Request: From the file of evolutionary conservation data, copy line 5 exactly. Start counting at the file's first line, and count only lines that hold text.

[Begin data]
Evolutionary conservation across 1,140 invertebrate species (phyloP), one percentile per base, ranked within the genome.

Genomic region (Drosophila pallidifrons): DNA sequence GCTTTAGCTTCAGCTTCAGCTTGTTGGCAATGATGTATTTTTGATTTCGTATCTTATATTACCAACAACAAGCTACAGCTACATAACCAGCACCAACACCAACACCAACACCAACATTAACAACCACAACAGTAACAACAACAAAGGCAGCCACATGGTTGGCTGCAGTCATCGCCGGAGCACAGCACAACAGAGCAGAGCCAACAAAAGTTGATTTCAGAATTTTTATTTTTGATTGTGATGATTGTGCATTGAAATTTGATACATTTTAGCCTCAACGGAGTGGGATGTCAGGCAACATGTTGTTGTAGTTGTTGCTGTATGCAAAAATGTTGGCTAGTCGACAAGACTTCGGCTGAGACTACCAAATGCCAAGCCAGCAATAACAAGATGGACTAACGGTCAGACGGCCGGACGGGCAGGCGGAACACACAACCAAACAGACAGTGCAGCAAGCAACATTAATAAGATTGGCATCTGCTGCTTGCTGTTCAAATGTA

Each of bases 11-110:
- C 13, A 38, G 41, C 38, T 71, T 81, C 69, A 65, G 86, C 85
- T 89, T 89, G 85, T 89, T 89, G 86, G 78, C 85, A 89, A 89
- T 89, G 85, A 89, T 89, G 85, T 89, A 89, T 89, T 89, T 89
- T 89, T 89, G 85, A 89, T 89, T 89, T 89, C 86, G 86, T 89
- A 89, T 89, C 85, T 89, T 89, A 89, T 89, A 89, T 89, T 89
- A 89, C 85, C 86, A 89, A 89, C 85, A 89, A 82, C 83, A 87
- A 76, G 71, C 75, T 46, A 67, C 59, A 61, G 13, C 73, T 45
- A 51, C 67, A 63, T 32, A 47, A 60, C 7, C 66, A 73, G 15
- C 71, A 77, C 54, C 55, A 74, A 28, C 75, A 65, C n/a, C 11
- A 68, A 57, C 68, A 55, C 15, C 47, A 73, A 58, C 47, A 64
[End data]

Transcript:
- T 89, T 89, G 85, T 89, T 89, G 86, G 78, C 85, A 89, A 89